His father was an engineer and his mother a chemist technician. Both were Catholics who observed religious holidays at home, as attending church was risky. Although they did not support communism, Audrius says they never openly expressed their disagreement with it and led “ordinary, conformist, Soviet citizens’ lives”.
“Hardly anyone treated Soviet pioneer and Komsomol rituals as meaningful. The Last Soviet generation understood the difference between the official domain and private lives. They witnessed their parents’ conformism,” explains Irena Sutiniene, a researcher at the Institute of Sociology at the Lithuanian Social Research Centre.
She says that while their parents were more conservative and preoccupied with providing for their families in a shortage economy, the Last Soviet Generation had more opportunities to travel, had access to a broader spectrum of information and was more liberal.
Cartoons, chewing gum, and the death of Brezhnev
Born during an era when standards of living declined as Brezhnev presided over increased spending on defence and aerospace at the expense of industries such as healthcare and agriculture, the Last Soviet Generation experienced shortages of food and household items.
Identical school uniforms, similar clothing, and household items created a limited but familiar world for children in Lithuania and throughout the Soviet Union. Soviet schoolgirls wore brown dresses with white lace collars, and boys dressed in navy blue suits. The school year started on September 1, and all students opened the same textbooks.
Lithuanian children played with toys manufactured by three Soviet Lithuanian toy companies operating under the Neringa conglomerate or brought to Lithuania’s retail stores from other Soviet republics. There were green and yellow plastic trucks, blinking dolls that made a crying sound, or wild animal figurines made of rubber.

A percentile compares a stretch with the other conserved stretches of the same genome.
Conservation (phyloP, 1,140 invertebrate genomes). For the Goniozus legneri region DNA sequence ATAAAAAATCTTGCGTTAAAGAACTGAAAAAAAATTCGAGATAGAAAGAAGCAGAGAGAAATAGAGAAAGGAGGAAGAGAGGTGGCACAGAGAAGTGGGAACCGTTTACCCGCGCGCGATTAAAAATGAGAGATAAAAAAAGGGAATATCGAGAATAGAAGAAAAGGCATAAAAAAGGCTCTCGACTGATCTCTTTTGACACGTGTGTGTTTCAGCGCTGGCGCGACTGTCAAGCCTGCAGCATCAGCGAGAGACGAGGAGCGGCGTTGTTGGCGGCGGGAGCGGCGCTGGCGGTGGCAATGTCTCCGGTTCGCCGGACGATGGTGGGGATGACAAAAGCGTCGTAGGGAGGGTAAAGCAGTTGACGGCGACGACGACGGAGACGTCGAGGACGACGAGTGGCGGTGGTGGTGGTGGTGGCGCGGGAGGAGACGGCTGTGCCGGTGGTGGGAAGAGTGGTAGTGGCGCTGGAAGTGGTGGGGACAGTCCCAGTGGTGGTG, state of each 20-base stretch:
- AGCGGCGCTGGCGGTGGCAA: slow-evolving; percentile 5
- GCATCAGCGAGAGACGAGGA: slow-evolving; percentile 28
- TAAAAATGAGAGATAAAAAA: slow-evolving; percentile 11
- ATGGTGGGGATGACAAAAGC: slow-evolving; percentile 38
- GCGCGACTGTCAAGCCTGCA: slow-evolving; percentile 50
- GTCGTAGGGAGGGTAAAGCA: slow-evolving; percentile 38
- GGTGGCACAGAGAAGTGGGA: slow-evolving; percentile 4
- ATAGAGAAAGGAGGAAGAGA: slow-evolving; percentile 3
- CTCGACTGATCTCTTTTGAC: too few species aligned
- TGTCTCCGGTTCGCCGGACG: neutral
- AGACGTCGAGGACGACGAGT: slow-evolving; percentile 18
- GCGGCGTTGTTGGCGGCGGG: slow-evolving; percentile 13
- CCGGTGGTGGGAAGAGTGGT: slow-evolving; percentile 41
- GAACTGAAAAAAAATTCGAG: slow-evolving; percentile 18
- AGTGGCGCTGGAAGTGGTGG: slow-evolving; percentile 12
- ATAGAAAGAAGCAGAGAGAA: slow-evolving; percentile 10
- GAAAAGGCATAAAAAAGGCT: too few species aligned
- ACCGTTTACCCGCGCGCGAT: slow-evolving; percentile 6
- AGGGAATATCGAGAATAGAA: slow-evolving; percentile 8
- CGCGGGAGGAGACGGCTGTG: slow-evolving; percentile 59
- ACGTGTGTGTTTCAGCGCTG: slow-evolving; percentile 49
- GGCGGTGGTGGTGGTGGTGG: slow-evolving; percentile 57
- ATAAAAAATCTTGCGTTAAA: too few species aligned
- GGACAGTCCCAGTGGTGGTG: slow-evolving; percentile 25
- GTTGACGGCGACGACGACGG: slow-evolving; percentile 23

“There were not so many toys, and I remember making erasers out of colourful flip-flops found on the shore,” Sigita says.
Imported chewing gum covers were considered a collectable rarity. Some children had notebooks filled with glued wrappers: yellow Juicy Fruits, smiling Donald Duck, or Pink Panther.
While their parents were at work, many children spent their afternoons at playgrounds, surrounded by identical Khrushchyovka houses, the cheap five-storey brick buildings named after the first secretary of the Communist Party of the Soviet Union, Nikita Khrushchev, who aimed to provide families with modern flats in the 1960s. Even the interior of the flats, with their similar lacquered dining room sets and identical household items, felt familiar. “If we meet a person of our generation, we find a common topic quickly. Everything was standardised,” says Sigita.
At the end of each evening from 8:30pm, “throughout the entire country, children would disappear from the playgrounds to watch cartoons”, says Irena.
Lithuanians could watch three channels on their TVs, two of which were broadcast from Moscow in the Russian language.
But on November 10, 1982, there were no cartoons on TV. Instead, the national broadcasters from Moscow and Vilnius disrupted the regular programming following the death of General Secretary Brezhnev, who had been at the helm of the Soviet Union for 18 years. The Last Soviet Generation had grown up looking at his portrait on their classroom walls, listening to his New Year speeches and watching him wave at military parades from the Kremlin balcony on the evening news.
“When my father told me about his death, It shocked me. He was immortal to me,” Audrius recalls.
Dalia, who says she barely paid attention to communist propaganda, was surprised by her reaction. “I do not know why, but I cried when I learned about his death,” she says.